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All about NHAI capital gains bonds

Source : SIFY
Last Updated: Fri, Dec 05, 2008 13:34 hrs

Good news for all those who have earned long-term capital gains. The related tax is exempt under Section 54EC, if the amount of capital gains is invested within six months in infrastructure-related bonds of NHAI or REC under the umbrella of Sec. 54EC. The ceiling on this investment is Rs 50 lakh per financial year.

How to earn tax-free income

There is an alternative for claiming the exemption under Section 54 or 54F by purchasing a residential house within one year before or two years after the date of sale of the old house.

Alternatively, a residential house may be constructed within 3 years from the date. Sec. 54 is applicable to capital gains arising from transfer of a residential house and requires the amount of capital gains to be reinvested, whereas Sec. 54F is applicable for other assets and requires the net sale proceeds (after the related expenses) to be reinvested. Those who do not need another residential accommodation can fall back on such bonds.

Effective rate of bank deposits is high

Unfortunately, the windows of these organisations open and close very often for accepting such deposits. This results in giving rise to some periods during which anyone desiring to take advantage of this Section finds frustratingly that he cannot do so.

Effective rate of bank deposits is high

Fortunately, now National Highways Authority of India (NHAI) has come out with its on-tap bonds up to March 31, 2009, without any further notice or at an early date as may be decided by NHAI at its absolute discretion, if the ceiling limit allowed by Central Board of Direct Taxes (CBDT) to raise the funds is achieved.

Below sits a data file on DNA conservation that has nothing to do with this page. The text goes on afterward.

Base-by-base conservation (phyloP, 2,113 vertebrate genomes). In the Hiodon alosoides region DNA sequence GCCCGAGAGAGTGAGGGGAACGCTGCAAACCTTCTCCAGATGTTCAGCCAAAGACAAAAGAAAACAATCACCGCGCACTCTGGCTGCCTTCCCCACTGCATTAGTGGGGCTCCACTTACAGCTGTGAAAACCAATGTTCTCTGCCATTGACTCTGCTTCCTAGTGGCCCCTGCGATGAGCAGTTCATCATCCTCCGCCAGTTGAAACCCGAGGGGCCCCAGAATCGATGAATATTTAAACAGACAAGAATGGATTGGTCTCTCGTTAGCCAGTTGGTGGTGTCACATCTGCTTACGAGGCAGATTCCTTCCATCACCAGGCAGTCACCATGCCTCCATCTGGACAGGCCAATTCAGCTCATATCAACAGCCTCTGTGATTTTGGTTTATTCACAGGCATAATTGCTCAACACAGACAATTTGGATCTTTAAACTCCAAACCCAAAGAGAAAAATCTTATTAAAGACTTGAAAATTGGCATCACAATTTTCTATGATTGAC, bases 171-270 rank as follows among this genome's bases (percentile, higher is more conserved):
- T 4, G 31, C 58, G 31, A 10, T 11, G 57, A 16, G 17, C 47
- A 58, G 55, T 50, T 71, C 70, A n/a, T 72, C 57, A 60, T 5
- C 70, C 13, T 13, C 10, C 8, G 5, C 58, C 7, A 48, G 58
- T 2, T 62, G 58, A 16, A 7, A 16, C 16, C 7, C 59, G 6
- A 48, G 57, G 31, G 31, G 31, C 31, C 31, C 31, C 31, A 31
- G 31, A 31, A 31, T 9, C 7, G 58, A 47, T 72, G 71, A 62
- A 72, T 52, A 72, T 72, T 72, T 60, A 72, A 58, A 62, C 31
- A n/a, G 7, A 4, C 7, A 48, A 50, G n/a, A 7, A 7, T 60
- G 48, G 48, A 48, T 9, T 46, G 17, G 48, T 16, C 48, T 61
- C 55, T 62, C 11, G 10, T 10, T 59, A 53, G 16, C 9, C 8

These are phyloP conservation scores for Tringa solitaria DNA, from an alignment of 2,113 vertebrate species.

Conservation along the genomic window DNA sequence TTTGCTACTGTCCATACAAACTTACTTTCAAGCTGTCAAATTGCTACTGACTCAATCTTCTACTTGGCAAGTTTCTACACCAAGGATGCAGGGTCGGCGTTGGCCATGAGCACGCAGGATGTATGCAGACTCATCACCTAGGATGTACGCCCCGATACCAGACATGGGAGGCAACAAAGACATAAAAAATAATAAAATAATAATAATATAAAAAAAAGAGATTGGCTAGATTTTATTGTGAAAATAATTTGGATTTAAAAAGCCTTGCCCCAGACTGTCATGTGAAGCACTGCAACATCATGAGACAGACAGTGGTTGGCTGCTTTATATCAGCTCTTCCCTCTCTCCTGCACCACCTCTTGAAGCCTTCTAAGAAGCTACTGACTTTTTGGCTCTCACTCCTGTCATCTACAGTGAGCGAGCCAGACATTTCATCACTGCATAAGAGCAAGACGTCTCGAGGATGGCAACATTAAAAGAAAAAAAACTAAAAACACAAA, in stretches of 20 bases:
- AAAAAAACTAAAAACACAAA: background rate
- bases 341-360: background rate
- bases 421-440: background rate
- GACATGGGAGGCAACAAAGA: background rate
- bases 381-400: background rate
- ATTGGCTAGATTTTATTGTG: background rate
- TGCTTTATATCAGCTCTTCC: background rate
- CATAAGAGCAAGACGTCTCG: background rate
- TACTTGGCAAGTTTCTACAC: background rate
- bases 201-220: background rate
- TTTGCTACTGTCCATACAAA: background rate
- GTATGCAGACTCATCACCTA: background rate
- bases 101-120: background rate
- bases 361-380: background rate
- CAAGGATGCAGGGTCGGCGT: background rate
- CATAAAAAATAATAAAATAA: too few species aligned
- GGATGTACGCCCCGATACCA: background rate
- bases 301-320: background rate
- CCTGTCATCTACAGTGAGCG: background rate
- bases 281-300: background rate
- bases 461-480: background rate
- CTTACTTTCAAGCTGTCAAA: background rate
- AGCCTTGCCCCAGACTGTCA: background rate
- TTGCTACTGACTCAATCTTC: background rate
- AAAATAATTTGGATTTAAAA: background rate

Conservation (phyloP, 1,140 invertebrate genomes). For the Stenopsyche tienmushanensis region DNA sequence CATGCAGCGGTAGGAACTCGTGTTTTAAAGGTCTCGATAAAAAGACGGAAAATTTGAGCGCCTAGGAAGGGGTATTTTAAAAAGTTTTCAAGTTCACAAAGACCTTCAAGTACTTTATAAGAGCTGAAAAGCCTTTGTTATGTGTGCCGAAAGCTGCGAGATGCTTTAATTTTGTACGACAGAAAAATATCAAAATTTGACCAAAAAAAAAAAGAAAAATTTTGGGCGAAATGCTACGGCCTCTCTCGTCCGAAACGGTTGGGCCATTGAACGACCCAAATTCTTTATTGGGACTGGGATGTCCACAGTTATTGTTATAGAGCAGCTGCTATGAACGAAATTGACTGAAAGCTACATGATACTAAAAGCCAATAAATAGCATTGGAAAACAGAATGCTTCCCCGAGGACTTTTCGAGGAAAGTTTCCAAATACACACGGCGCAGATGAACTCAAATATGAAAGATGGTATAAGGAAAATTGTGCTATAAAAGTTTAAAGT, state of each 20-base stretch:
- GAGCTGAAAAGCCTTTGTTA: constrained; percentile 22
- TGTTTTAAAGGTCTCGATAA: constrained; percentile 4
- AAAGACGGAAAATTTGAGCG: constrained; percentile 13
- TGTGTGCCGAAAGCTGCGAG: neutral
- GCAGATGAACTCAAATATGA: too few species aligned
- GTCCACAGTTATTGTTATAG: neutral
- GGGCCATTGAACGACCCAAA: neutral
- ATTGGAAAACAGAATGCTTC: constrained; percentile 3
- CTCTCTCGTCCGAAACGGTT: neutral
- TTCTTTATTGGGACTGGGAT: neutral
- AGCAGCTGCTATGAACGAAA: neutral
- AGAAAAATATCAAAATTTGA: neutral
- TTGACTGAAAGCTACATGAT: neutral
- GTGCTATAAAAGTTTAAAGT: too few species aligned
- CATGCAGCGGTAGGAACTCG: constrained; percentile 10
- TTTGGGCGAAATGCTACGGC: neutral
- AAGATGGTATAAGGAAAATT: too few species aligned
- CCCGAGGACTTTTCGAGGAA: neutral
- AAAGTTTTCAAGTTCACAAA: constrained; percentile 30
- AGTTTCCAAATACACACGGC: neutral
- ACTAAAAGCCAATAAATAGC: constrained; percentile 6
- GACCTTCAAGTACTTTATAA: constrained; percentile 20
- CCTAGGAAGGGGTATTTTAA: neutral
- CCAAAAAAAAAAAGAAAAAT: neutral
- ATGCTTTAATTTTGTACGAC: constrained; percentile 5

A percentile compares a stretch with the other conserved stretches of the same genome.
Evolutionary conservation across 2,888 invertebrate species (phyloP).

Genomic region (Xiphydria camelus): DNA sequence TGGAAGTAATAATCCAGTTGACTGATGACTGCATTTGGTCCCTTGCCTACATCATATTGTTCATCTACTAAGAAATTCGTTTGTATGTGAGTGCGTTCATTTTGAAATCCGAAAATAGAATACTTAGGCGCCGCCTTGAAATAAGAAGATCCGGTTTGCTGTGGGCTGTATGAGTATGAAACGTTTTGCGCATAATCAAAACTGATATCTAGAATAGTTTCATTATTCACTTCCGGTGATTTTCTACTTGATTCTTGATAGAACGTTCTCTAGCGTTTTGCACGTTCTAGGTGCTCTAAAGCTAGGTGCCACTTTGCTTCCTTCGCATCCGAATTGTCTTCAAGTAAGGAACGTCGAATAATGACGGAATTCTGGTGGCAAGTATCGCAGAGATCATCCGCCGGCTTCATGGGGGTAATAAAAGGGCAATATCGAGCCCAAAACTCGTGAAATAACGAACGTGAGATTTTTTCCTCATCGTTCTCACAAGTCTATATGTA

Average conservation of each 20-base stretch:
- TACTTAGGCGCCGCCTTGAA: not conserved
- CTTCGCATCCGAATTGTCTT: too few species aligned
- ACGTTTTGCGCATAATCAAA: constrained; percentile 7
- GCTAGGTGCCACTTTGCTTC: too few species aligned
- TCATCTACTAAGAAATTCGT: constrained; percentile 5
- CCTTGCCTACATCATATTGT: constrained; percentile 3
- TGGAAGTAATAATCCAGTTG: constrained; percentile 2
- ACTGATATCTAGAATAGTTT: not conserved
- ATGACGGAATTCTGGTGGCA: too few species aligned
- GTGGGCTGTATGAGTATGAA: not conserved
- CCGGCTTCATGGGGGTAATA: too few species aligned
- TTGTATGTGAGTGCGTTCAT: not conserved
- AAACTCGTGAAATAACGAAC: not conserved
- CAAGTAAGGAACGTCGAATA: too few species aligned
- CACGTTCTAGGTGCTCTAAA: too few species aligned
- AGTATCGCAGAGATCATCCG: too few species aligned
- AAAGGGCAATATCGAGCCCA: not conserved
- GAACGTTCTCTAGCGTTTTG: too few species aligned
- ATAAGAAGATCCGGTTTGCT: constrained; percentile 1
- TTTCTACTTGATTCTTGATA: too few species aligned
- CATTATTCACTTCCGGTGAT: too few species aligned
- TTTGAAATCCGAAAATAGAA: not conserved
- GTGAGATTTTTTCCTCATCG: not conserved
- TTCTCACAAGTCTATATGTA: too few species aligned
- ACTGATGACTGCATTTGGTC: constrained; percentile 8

NHAI reserves the right to refund the amount collected in excess of the ceiling limit without assigning any reasons.

The minimum application shall be for five bonds of Rs 10,000 each. The aggregate investment in REC and NHAI during the FY should not exceed Rs 50 lakh. Full subscription is required to be accompanied along with the application.

Maturity is three years at par from the deemed date of allotment. The bonds are non-transferable, non-negotiable and cannot be offered as a security for any loan or advance.

Coupon rate is 5.75 per cent, payable annually and it is fully taxable. The interest on the bonds will be payable for the period from the deemed date of allotment till the last day of the FY i.e., March 31st on the first bank working day of the next financial year.

The interest payment for the first and last year or part thereof ending with the date of redemption shall be proportionate on a 365 day-a-year basis. The interest payment on the bonds shall be made to the registered bondholders recorded in the books of NHAI on the record date i.e., 30 days prior to the respective interest payment date.

Tax deduction at source is not applicable. ECS facility is available.